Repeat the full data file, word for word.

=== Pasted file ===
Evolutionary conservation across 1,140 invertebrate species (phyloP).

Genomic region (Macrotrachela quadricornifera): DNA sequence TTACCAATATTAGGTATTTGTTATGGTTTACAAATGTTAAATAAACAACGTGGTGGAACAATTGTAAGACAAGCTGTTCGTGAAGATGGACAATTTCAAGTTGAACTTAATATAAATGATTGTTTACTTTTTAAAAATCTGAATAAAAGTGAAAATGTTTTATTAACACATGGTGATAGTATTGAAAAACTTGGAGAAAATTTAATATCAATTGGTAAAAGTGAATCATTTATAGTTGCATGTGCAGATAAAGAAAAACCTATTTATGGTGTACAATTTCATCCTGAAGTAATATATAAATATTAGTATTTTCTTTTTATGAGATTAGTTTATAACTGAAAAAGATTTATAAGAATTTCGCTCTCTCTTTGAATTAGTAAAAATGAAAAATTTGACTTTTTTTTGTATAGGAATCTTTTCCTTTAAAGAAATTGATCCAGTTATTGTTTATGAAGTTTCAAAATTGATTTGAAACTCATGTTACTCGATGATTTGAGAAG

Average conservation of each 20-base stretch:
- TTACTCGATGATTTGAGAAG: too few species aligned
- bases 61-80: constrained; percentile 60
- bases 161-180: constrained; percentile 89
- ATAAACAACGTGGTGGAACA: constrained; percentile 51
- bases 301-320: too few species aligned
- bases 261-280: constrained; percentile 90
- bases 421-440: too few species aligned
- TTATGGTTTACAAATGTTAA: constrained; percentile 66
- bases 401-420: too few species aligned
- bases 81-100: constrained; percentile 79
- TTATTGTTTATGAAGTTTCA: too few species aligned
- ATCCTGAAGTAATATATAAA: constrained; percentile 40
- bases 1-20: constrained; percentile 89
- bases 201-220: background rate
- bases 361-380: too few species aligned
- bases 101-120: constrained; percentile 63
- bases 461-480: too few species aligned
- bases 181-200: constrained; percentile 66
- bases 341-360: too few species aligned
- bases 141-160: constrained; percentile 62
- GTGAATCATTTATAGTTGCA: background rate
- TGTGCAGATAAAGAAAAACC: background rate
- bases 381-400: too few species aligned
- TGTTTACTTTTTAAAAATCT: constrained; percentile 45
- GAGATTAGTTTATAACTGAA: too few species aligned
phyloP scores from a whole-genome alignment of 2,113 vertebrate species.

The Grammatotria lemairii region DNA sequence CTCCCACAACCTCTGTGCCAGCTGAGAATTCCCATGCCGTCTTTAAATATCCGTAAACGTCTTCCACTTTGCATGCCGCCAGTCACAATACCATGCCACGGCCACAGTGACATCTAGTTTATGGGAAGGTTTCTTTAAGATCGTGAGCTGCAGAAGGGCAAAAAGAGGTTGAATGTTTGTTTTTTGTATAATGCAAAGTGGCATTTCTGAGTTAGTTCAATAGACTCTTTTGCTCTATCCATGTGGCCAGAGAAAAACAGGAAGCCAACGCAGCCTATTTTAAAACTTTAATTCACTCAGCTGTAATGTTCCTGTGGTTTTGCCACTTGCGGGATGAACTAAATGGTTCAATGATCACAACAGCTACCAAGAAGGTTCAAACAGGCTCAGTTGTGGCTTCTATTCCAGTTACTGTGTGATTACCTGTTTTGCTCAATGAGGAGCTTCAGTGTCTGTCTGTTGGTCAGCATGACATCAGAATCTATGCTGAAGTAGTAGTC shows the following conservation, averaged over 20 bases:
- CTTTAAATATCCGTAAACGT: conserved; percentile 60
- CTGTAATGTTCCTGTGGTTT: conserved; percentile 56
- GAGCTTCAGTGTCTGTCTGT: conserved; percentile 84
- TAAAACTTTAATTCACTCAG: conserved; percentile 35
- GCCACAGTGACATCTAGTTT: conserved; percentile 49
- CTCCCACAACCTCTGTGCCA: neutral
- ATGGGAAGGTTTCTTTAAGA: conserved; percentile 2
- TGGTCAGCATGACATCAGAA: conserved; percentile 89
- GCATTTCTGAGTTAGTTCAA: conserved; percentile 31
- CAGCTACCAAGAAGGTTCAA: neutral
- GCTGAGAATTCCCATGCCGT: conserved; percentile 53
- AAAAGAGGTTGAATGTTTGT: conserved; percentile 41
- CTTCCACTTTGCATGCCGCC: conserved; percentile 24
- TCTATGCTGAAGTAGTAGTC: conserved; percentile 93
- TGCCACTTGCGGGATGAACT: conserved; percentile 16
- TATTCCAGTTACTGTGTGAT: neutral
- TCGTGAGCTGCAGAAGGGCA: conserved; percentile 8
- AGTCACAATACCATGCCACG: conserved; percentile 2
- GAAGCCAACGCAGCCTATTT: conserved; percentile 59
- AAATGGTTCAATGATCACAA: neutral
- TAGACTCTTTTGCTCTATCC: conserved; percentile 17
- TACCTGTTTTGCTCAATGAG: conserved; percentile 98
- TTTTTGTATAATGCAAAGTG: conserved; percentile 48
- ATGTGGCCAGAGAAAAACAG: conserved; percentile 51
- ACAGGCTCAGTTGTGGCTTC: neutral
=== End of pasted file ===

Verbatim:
Evolutionary conservation across 1,140 invertebrate species (phyloP).

Genomic region (Macrotrachela quadricornifera): DNA sequence TTACCAATATTAGGTATTTGTTATGGTTTACAAATGTTAAATAAACAACGTGGTGGAACAATTGTAAGACAAGCTGTTCGTGAAGATGGACAATTTCAAGTTGAACTTAATATAAATGATTGTTTACTTTTTAAAAATCTGAATAAAAGTGAAAATGTTTTATTAACACATGGTGATAGTATTGAAAAACTTGGAGAAAATTTAATATCAATTGGTAAAAGTGAATCATTTATAGTTGCATGTGCAGATAAAGAAAAACCTATTTATGGTGTACAATTTCATCCTGAAGTAATATATAAATATTAGTATTTTCTTTTTATGAGATTAGTTTATAACTGAAAAAGATTTATAAGAATTTCGCTCTCTCTTTGAATTAGTAAAAATGAAAAATTTGACTTTTTTTTGTATAGGAATCTTTTCCTTTAAAGAAATTGATCCAGTTATTGTTTATGAAGTTTCAAAATTGATTTGAAACTCATGTTACTCGATGATTTGAGAAG

Average conservation of each 20-base stretch:
- TTACTCGATGATTTGAGAAG: too few species aligned
- bases 61-80: constrained; percentile 60
- bases 161-180: constrained; percentile 89
- ATAAACAACGTGGTGGAACA: constrained; percentile 51
- bases 301-320: too few species aligned
- bases 261-280: constrained; percentile 90
- bases 421-440: too few species aligned
- TTATGGTTTACAAATGTTAA: constrained; percentile 66
- bases 401-420: too few species aligned
- bases 81-100: constrained; percentile 79
- TTATTGTTTATGAAGTTTCA: too few species aligned
- ATCCTGAAGTAATATATAAA: constrained; percentile 40
- bases 1-20: constrained; percentile 89
- bases 201-220: background rate
- bases 361-380: too few species aligned
- bases 101-120: constrained; percentile 63
- bases 461-480: too few species aligned
- bases 181-200: constrained; percentile 66
- bases 341-360: too few species aligned
- bases 141-160: constrained; percentile 62
- GTGAATCATTTATAGTTGCA: background rate
- TGTGCAGATAAAGAAAAACC: background rate
- bases 381-400: too few species aligned
- TGTTTACTTTTTAAAAATCT: constrained; percentile 45
- GAGATTAGTTTATAACTGAA: too few species aligned
phyloP scores from a whole-genome alignment of 2,113 vertebrate species.

The Grammatotria lemairii region DNA sequence CTCCCACAACCTCTGTGCCAGCTGAGAATTCCCATGCCGTCTTTAAATATCCGTAAACGTCTTCCACTTTGCATGCCGCCAGTCACAATACCATGCCACGGCCACAGTGACATCTAGTTTATGGGAAGGTTTCTTTAAGATCGTGAGCTGCAGAAGGGCAAAAAGAGGTTGAATGTTTGTTTTTTGTATAATGCAAAGTGGCATTTCTGAGTTAGTTCAATAGACTCTTTTGCTCTATCCATGTGGCCAGAGAAAAACAGGAAGCCAACGCAGCCTATTTTAAAACTTTAATTCACTCAGCTGTAATGTTCCTGTGGTTTTGCCACTTGCGGGATGAACTAAATGGTTCAATGATCACAACAGCTACCAAGAAGGTTCAAACAGGCTCAGTTGTGGCTTCTATTCCAGTTACTGTGTGATTACCTGTTTTGCTCAATGAGGAGCTTCAGTGTCTGTCTGTTGGTCAGCATGACATCAGAATCTATGCTGAAGTAGTAGTC shows the following conservation, averaged over 20 bases:
- CTTTAAATATCCGTAAACGT: conserved; percentile 60
- CTGTAATGTTCCTGTGGTTT: conserved; percentile 56
- GAGCTTCAGTGTCTGTCTGT: conserved; percentile 84
- TAAAACTTTAATTCACTCAG: conserved; percentile 35
- GCCACAGTGACATCTAGTTT: conserved; percentile 49
- CTCCCACAACCTCTGTGCCA: neutral
- ATGGGAAGGTTTCTTTAAGA: conserved; percentile 2
- TGGTCAGCATGACATCAGAA: conserved; percentile 89
- GCATTTCTGAGTTAGTTCAA: conserved; percentile 31
- CAGCTACCAAGAAGGTTCAA: neutral
- GCTGAGAATTCCCATGCCGT: conserved; percentile 53
- AAAAGAGGTTGAATGTTTGT: conserved; percentile 41
- CTTCCACTTTGCATGCCGCC: conserved; percentile 24
- TCTATGCTGAAGTAGTAGTC: conserved; percentile 93
- TGCCACTTGCGGGATGAACT: conserved; percentile 16
- TATTCCAGTTACTGTGTGAT: neutral
- TCGTGAGCTGCAGAAGGGCA: conserved; percentile 8
- AGTCACAATACCATGCCACG: conserved; percentile 2
- GAAGCCAACGCAGCCTATTT: conserved; percentile 59
- AAATGGTTCAATGATCACAA: neutral
- TAGACTCTTTTGCTCTATCC: conserved; percentile 17
- TACCTGTTTTGCTCAATGAG: conserved; percentile 98
- TTTTTGTATAATGCAAAGTG: conserved; percentile 48
- ATGTGGCCAGAGAAAAACAG: conserved; percentile 51
- ACAGGCTCAGTTGTGGCTTC: neutral